Do not get upset, dear reader and Windows lover… Windows 11, for more signs, because the headline is just that, a headline. And in a headline does not fit everything you can express in the text that follows, you know. But make no mistake: the headline serves to synthesize -or try to- the content of the news, if possible, with some attractive hook… Which doesn’t mean you have to fall into the ignoble art of clickbait. Don’t go that way either, because it’s not the way.
The headline expresses my -most probably eradicated- opinion about the new Windows 11 design, and I’ve already seen it many times, but after trying it for a while, I have not less, but more doubts about the reason for such a…. chapuza? Note that we’re not talking about your neighbor from the fifth floor in arts and crafts class, but about Microsoft, a huge company with resources to bury nations and, therefore, to hire top-notch designers. Why, then, does it do some things so badly (no, the updates for another day)?
By the way, by “the design of Windows 11” I mean, of course, the desktop panel and its new position with the task manager in the center of the screen. Nothing else. The rest looks pretty good, and even the design as it is looks good… But that’s not all it’s about, is it? When you’re in front of your PC, you expect it to look good, but you also expect it to use well, you expect the user experience to be logical and efficient… I’m not going to go that deep though, quite the opposite: I’m going to stick to the form.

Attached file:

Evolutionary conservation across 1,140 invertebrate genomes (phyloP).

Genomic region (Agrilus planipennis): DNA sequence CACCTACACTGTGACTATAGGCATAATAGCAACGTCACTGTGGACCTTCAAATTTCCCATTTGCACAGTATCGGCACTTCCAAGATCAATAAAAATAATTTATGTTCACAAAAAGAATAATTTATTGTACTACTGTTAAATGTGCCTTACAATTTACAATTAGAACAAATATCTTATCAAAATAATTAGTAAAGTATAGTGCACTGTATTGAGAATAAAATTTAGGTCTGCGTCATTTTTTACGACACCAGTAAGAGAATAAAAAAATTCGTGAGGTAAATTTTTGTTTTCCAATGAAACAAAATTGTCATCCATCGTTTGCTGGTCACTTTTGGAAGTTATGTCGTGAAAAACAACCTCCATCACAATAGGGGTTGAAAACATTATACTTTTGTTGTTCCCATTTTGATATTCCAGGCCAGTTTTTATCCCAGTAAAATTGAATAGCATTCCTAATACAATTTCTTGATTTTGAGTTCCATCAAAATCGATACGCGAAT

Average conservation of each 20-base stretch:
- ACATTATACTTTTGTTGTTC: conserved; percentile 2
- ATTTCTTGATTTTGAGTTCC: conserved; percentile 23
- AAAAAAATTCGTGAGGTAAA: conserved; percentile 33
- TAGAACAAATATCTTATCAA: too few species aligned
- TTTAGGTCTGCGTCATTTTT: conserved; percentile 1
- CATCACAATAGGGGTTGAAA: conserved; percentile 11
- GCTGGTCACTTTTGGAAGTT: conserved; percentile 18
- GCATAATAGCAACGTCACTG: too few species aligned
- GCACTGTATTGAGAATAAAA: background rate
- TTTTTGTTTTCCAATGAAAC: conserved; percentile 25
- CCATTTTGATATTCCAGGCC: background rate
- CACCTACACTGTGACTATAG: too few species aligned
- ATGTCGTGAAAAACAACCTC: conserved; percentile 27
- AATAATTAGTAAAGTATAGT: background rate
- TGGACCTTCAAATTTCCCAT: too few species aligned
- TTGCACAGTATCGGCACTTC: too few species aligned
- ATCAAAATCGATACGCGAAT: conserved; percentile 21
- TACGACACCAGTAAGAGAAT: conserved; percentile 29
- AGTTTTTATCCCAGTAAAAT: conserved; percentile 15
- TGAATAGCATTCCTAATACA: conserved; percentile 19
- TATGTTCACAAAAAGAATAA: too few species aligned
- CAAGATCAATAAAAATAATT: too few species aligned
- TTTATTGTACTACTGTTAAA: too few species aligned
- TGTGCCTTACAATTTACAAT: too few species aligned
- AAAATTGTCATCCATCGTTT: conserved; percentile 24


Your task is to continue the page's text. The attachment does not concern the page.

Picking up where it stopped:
This is the image of Windows 11 that we all have in our heads.
Beyond the debatable in practical terms, but undoubtedly popular new Windows 11 Start menu, the layout, the arrangement of the elements on the panel, hardly varies from the classic Microsoft desktop layout, except for the fact of placing the Start menu itself and the task manager in the middle. What’s the point of this change? The truth is that the whole world makes sense: the center of the screen is the most accessible and convenient place to go with the cursor.
The bottom center strip of the screen is, by convention and basic usability, the most quickly accessible place to run applications without breaking the classic desktop paradigm popularized by Windows. It’s even smarter than the traditional mode with the task manager on the left, because that’s where the most used applications are usually located and you have to constantly go back to it to run or display them.